I'm hoping to get your thoughts on regionalised versions of a national directory. SEO-wise: good, bad or indifferent? i.e. Existing well-established high-ranking Nationwide directory. Deploy regionalised (localised) versions which are clones of the nationwide directory but filtered for the specific region. Listings and articles that are for other regions are filtered out. Website name and (obv) URL are different (URL contains region name, GTLD contains market segment name).
I wouldn't go that way... here's why... It's a pretty advanced concept and may not be necessary, but.. let's look at it anyway. In a directory, you're ultimately listing entities - most likely businesses or people or something - but definitely entities. As you establish your site's relationship to those entities, they most likely each have a page that gives details about them. There's your listing page - and then a details page that talks about the entity, what it does, and whatever attributes of that you directory is highlighting. Entities like "homes" - anchor pages that give out the details in terms of how your own entity/brand/site is related to them. For people we tend to make LinkedIn or other social media pages the "home" anchor - unless we can get Wikipedia of course. Businesses are often the same - or we use the "About Us" page. In your case, you would have the directories AND individual versions of the details pages on each site. These end up being "different" even though they are the same and it might be difficult (even with schema) to convince Google you're talking about the same entities in the same context other than serviceable region differences. If you break the single site down into regions with one master set of detail pages for each listing - it'll just be easier for Google to figure out the main entities you're talking about and how they connect to one another (in terms of the serviceable regions your directory is broken down into as well as any other categorical filtering).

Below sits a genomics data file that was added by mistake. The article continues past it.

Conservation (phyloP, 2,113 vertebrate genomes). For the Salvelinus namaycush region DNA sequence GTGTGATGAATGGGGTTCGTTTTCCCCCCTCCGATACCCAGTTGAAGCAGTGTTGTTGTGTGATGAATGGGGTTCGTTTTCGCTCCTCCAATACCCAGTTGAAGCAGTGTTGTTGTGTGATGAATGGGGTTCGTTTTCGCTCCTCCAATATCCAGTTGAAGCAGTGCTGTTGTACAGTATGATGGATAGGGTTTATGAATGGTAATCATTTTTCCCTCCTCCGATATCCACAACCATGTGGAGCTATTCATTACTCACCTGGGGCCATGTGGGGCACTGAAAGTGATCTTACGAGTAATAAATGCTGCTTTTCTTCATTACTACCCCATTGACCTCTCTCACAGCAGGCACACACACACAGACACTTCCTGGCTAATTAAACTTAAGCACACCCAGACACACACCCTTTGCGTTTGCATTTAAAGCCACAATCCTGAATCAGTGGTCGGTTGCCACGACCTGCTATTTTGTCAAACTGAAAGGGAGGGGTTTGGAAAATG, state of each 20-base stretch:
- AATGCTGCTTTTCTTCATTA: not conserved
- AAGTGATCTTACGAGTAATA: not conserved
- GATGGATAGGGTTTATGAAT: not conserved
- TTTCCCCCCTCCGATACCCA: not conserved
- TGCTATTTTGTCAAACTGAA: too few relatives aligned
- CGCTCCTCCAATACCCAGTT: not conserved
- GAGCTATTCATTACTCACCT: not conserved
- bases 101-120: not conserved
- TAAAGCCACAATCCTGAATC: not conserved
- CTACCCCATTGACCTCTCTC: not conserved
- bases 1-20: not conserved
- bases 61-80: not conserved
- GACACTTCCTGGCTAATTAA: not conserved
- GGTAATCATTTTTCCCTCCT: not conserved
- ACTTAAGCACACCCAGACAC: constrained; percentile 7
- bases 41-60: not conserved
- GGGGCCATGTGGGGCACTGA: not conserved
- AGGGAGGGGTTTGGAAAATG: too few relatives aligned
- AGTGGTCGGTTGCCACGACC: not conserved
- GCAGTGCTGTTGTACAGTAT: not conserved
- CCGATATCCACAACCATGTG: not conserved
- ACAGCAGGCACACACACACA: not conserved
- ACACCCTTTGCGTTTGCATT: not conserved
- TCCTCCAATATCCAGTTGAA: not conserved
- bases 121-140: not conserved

Honestly, your main directory ought to be sortable by region anyway, without some specialized local versions, which I think is what Stock is saying too. So while your 'default' initial presentation might be on a national level, people should be able to select to either go directly to business type, or to go to region. The regional section shouldn't be too fine-grained at the first instance, so people don't end up landing on some town page from a Google search where you literally only have 1 business listed in that whole town, and it isn't the type of business they wanted. You'd probably want to ensure the directory always worked as a directory, with the ability to browse and not just search, so for that reason you'd want to think about splitting (having subdivisions on some criteria) any category that contains more than about 30 listings into sub-categories that will start with at least around 5 listings in them. That allows you to programatically and automatically handle granularity as the directory scales (or should some businesses close in one of the smaller categories). That way, relatively rare companies, like, perhaps nuclear power stations, or energy suppliers, might only be divided by broad national region (e.g. North East England), while florists would certainly be listed at a city level, and possibly/probably larger towns. No category having more than 30 without some kind of sub-categorisation, and no category having less than 5, or something along those lines.
Thinking about this a bit more. The content would be a duplicate of what's in the nationwide directory and so both would be penalised if one is not marked as canonical right? And if the regional version was marked as canonical then it wouldn't get any SEO "weight", right? So, if it's not marked canonical it will probably do damage and if it IS marked canonical then it won't have any benefit?
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